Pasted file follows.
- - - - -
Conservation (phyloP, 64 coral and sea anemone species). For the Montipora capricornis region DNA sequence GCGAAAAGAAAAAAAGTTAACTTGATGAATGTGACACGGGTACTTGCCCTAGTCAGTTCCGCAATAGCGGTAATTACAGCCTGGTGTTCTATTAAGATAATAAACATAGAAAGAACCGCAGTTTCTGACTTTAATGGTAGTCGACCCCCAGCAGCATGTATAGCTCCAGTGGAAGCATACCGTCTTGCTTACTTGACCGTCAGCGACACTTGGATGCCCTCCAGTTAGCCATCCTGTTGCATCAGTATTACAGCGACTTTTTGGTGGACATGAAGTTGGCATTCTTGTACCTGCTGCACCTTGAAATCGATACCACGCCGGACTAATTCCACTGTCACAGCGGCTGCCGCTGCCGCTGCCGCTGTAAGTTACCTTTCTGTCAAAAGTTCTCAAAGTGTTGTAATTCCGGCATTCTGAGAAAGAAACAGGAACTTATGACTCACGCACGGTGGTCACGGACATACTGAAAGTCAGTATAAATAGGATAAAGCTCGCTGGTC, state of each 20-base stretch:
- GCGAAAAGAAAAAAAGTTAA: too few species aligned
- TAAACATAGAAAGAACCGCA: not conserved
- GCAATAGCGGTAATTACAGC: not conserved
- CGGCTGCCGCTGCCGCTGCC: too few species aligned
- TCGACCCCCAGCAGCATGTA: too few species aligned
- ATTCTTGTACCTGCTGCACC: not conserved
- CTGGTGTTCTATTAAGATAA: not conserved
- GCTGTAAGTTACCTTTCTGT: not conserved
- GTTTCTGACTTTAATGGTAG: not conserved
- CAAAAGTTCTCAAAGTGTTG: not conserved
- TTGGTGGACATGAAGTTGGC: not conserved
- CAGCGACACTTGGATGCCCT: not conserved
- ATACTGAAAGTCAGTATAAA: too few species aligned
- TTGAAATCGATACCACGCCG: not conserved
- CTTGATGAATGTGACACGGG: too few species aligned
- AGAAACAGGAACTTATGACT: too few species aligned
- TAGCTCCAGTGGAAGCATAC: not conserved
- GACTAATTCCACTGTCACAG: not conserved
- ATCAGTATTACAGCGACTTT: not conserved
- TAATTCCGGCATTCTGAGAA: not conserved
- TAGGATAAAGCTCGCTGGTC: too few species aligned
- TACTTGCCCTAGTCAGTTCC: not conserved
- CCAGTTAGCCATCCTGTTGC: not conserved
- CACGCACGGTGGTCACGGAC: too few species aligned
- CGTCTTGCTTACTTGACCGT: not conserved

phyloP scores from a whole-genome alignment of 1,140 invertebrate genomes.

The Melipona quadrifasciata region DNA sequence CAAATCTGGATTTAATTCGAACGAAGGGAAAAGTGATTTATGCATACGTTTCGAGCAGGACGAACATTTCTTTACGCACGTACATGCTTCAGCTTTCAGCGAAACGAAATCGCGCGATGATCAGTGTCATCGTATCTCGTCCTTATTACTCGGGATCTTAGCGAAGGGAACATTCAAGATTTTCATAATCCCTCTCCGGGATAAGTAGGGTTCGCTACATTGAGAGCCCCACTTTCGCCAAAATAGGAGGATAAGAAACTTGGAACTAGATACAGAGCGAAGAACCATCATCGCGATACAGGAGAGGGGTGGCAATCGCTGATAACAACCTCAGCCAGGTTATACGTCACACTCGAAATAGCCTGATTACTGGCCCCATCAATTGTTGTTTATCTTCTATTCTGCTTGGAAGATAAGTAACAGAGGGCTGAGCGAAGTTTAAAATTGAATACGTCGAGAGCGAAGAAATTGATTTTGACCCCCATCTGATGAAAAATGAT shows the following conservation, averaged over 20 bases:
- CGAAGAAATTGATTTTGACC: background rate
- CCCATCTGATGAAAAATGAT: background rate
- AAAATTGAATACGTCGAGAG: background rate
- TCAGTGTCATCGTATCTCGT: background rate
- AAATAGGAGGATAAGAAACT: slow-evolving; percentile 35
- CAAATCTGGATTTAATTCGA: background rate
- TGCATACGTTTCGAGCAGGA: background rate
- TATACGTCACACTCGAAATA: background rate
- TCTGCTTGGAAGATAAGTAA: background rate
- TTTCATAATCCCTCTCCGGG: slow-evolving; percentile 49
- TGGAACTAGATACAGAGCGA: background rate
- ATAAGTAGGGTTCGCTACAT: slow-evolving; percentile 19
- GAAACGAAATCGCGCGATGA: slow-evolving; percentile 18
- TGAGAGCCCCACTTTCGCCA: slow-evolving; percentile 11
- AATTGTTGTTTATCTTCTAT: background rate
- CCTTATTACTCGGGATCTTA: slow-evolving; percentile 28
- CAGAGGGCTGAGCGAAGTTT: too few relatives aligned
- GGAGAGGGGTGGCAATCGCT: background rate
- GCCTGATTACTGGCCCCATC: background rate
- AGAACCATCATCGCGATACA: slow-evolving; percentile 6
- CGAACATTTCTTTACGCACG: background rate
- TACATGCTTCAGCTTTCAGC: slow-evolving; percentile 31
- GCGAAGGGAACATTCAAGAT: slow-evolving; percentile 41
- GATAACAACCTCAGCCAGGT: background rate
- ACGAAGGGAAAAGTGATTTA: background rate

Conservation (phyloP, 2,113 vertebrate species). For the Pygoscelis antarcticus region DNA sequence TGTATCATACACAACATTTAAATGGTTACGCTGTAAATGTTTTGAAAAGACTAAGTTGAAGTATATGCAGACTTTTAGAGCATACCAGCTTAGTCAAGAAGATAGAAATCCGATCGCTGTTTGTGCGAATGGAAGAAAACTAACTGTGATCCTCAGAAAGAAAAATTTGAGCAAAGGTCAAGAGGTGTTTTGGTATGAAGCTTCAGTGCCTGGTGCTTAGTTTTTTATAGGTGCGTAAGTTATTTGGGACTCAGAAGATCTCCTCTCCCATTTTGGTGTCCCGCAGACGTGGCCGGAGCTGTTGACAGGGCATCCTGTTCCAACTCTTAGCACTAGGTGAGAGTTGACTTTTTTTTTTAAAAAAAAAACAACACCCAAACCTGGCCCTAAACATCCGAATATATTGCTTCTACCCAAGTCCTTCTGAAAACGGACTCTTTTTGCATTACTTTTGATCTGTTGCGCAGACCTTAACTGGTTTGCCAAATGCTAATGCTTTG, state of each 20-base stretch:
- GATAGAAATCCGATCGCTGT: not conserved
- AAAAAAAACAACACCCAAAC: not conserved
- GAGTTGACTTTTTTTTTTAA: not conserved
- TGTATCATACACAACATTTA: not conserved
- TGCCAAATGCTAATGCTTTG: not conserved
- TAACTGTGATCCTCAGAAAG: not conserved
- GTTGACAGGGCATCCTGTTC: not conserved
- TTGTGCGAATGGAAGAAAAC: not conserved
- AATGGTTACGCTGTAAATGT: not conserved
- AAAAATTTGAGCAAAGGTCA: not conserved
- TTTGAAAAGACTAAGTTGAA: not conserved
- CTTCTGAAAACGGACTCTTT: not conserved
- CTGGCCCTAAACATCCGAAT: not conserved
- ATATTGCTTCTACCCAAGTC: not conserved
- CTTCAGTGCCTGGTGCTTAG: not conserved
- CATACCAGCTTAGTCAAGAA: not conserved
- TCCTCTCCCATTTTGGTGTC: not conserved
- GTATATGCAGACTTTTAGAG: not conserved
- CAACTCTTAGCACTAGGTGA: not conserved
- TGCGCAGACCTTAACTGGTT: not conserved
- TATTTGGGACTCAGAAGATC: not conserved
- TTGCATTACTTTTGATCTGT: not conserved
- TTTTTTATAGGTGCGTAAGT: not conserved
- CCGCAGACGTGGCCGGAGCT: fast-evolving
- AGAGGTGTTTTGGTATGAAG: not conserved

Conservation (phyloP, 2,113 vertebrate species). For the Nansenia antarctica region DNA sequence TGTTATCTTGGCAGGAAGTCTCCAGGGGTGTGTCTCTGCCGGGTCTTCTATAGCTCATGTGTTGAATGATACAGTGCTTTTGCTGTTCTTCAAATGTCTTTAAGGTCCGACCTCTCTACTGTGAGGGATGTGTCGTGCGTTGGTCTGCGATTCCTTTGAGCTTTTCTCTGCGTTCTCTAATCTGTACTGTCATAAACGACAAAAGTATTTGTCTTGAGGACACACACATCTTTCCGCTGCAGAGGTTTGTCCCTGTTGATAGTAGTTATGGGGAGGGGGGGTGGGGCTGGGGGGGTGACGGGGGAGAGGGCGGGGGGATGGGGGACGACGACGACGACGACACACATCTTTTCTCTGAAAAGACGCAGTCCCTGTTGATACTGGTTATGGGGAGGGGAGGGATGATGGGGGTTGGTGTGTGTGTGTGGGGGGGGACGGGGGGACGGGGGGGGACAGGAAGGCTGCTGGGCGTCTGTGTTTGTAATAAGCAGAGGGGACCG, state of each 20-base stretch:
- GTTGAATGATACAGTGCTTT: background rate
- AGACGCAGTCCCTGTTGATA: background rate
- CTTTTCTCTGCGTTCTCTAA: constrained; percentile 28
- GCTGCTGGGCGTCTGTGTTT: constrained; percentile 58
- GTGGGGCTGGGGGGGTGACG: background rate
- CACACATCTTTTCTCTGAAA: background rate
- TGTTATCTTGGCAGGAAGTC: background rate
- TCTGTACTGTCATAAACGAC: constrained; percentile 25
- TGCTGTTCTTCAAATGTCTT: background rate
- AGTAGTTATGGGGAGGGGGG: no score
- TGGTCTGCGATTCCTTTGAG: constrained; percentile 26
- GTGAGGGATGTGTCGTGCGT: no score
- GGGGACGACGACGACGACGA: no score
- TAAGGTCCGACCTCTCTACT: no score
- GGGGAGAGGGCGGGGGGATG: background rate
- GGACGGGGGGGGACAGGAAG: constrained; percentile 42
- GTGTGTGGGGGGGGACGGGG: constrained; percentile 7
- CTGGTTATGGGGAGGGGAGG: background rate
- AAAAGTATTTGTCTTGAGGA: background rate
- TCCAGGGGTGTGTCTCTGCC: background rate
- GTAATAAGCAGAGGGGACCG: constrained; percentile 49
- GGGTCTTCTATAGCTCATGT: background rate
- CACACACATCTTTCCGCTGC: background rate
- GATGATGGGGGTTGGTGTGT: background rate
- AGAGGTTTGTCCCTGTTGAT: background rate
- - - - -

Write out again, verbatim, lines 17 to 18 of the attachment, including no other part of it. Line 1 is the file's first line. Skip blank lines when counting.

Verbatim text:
- AGAAACAGGAACTTATGACT: too few species aligned
- TAGCTCCAGTGGAAGCATAC: not conserved